The summer of 2018 kicked off with the Best of the Vineyard Party, a joyous pep rally for all the hard-working business owners and employees just before the arrival of the season of plenty. It was a moment to celebrate, take a deep breath and say to other year-rounders, see you again in September.

As all manner of colorful floats and vintage cars lined up for the Edgartown Fourth of July Parade, selectmen’s assistant Kristy Rose took her customary position in the center of things, daintily directing traffic with her trademark parasol aloft. Families packed the parade route in a raucous throng of red, white and blue.

And as the temperatures rose, the sun continued to bounce any and all rain clouds back to the mainland leading to the opening of outdoor shower valves and the first dumping out of the car floor rug full of sand. There were the mountains of steamers cooked over an ancient Weber grill on the beach and shells of same pitched into the surf.

For the angling tribe there was a long list of highlights and hopes for the next two months. The first striper, the first keeper, the big one that got away and the big one that didn’t. Repeat for bluefish, bonito, albie. The monster scup! The Goliath tog!

The fundraisers followed, ones that felt like parties and parties that felt like fundraisers — a succession of familiar events under tents including Taste of the Vineyard, Meals in the Meadow, Water Tasting By the Sea, Evening Under the Stars and Possible Dreams.

And there was more, so much more.

An audience of kayakers and other small boats watched Jaws while bobbing on the water near Owen Park, a new experience thanks to the Martha’s Vineyard Film Festival, who this summer chose even more creative ways to show movies in the community. During the show a large fin cut through the surface of the waves but caused more laughs than screams as it turned out to be Chick Stapleton, owner of Island Spirit Kayaks, having a bit of fun.

The Martha’s Vineyard Concert Series returned for its third year with a program of music that brought audiences at the Performing Arts Center and Old Whaling Church to their feet. The tejano big band sound of the Mavericks even had the whole PAC dancing in the aisles and on stage after lead singer Raul Malo admonished the front row for staying seated and gave the back rows free reign to enjoy the show ringside. Toots Hibbert and his reggae-pumping Maytals had the PAC audience on their feet once again.

Mavis Staples showed that 79 is the new 29, as she performed a long, energetic set of music that stretched back to her childhood singing with her father Pops Staples and walking side by side with Martin Luther King Jr. on the way to Selma.

The Martha’s Vineyard Playhouse was in full throttle, putting on Passionata, Angela’s Mixtape and opening this week Chilmark, as well as filling the Tisbury Amphitheater for the Fabulists and Hamlet.

But savvy theatre enthusiasts also knew to visit Greenwood avenue, the home of Camp Jabberwocky which put on Sister Act in July and The Princess Bride in August. Campers and counselors broke hearts throughout the audiences with their energy and joy.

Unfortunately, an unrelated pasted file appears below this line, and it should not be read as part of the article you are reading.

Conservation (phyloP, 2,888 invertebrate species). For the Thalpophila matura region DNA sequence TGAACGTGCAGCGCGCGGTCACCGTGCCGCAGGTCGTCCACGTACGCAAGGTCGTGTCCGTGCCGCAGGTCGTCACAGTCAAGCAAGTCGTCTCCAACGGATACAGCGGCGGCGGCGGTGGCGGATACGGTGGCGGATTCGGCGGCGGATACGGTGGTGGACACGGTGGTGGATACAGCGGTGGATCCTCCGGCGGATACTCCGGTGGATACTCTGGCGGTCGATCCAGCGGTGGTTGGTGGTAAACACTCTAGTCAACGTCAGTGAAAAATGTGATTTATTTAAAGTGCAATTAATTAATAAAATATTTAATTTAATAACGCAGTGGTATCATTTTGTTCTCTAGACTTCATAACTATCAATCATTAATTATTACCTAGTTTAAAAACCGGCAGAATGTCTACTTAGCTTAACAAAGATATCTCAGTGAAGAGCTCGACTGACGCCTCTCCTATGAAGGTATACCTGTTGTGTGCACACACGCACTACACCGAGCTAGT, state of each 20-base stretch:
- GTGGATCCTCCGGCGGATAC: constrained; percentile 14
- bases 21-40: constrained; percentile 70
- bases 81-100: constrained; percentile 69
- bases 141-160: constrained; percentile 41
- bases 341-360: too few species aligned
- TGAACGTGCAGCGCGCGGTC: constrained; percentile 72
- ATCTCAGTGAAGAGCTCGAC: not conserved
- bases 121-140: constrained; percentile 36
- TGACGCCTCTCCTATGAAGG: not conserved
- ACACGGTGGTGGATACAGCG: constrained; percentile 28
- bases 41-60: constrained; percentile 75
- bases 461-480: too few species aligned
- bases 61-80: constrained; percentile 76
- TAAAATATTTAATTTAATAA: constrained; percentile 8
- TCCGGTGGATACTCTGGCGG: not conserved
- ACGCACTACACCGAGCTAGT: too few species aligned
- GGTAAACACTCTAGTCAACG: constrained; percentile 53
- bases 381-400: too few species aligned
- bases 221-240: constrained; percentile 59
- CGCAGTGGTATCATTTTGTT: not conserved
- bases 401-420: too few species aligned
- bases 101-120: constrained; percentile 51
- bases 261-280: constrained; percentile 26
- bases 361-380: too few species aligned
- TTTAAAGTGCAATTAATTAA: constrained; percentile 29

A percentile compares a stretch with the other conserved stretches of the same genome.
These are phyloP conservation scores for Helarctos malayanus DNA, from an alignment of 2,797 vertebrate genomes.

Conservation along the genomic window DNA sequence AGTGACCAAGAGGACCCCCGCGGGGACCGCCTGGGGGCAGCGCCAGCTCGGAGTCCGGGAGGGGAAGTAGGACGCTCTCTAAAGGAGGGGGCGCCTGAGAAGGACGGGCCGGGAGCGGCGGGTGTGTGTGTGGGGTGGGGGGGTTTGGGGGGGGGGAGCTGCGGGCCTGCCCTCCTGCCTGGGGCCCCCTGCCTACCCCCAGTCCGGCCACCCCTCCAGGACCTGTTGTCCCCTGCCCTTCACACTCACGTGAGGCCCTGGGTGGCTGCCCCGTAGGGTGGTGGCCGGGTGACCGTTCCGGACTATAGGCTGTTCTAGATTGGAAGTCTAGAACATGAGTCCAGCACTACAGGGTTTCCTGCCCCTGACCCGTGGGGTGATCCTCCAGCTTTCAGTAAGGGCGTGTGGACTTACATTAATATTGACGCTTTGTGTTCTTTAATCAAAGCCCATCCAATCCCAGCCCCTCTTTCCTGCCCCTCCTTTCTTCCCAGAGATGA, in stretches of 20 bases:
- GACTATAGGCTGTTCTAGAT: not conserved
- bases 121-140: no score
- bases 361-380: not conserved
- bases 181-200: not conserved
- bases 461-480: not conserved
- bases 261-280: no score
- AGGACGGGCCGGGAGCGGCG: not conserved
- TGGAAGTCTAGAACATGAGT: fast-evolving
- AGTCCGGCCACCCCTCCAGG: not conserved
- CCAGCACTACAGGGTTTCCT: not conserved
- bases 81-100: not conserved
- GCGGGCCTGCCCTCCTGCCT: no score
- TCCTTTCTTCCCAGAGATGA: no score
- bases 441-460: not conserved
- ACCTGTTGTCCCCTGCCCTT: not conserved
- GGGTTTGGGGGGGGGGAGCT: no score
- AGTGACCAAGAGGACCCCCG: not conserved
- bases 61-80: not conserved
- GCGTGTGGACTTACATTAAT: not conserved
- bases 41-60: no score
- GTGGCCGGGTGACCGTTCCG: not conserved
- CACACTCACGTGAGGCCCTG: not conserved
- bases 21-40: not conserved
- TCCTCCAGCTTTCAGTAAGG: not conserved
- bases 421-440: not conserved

For enlightenment, there were lectures and readings almost daily by authors, journalists, historians, economists, social scientists and poets, sponsored by the Hebrew Center, the Book Festival’s Speaker Series, the Island’s libraries and others. Artists opened their studios and galleries held receptions to introduce new talent.

To beat the heat, many headed to the Ice Arena for the return of Le Patin Libre, the ice skating dance troupe out of Montreal brought here once again by the Yard. In darkness they glided over the ice, the only sound their skates cutting through the ice as the audience sat on chairs and blankets directly on the ice for the show.

And as per usual Middle Road was packed on the second Saturday in August for the 41st Chilmark Road Race. The day was muggy but not overly warm as generations came together in the spirit of pounding the pavement.

Bill Clinton returned to the Vineyard to talk fiction, and Arthur O. Sulzberger Jr., former publisher of the New York Times, came to talk facts. Henry Louis Gates Jr. set the mood for his annual Hutchins Forum with a tribute to Aretha Franklin, while Valerie Jarrett shared the story of how she first met the Obamas, while also nudging former Massachusetts Gov. Deval Patrick to hit the campaign trail again, this time for President.

The list could continue for those inclined to mix and mingle after a day of work or vacation, but it is time now to turn to the Jaws Bridge where some young children jumped for the first time, finally finding enough bravery to soar with the legions of bridge jumpers who came before them. And what of sunrise swims at coves and ponds and breaking through the waves before others had even thought of stirring from their beds? Or sunsets beheld and s’mores snacked by campfire?

A Vineyard summer encompasses it all, including teary goodbyes between grandparent and grandchild at the ferry terminal. And now school or work, a gap year or something even more mysterious beckons as it always does when August prepares for its final bow.

But fear not. The tomatoes are still lush, the corn near shoulder high, the water temperature remains deep in the 70s and September beckons with its own bountiful harvest, one that doles out rewards in a much more leisurely fashion.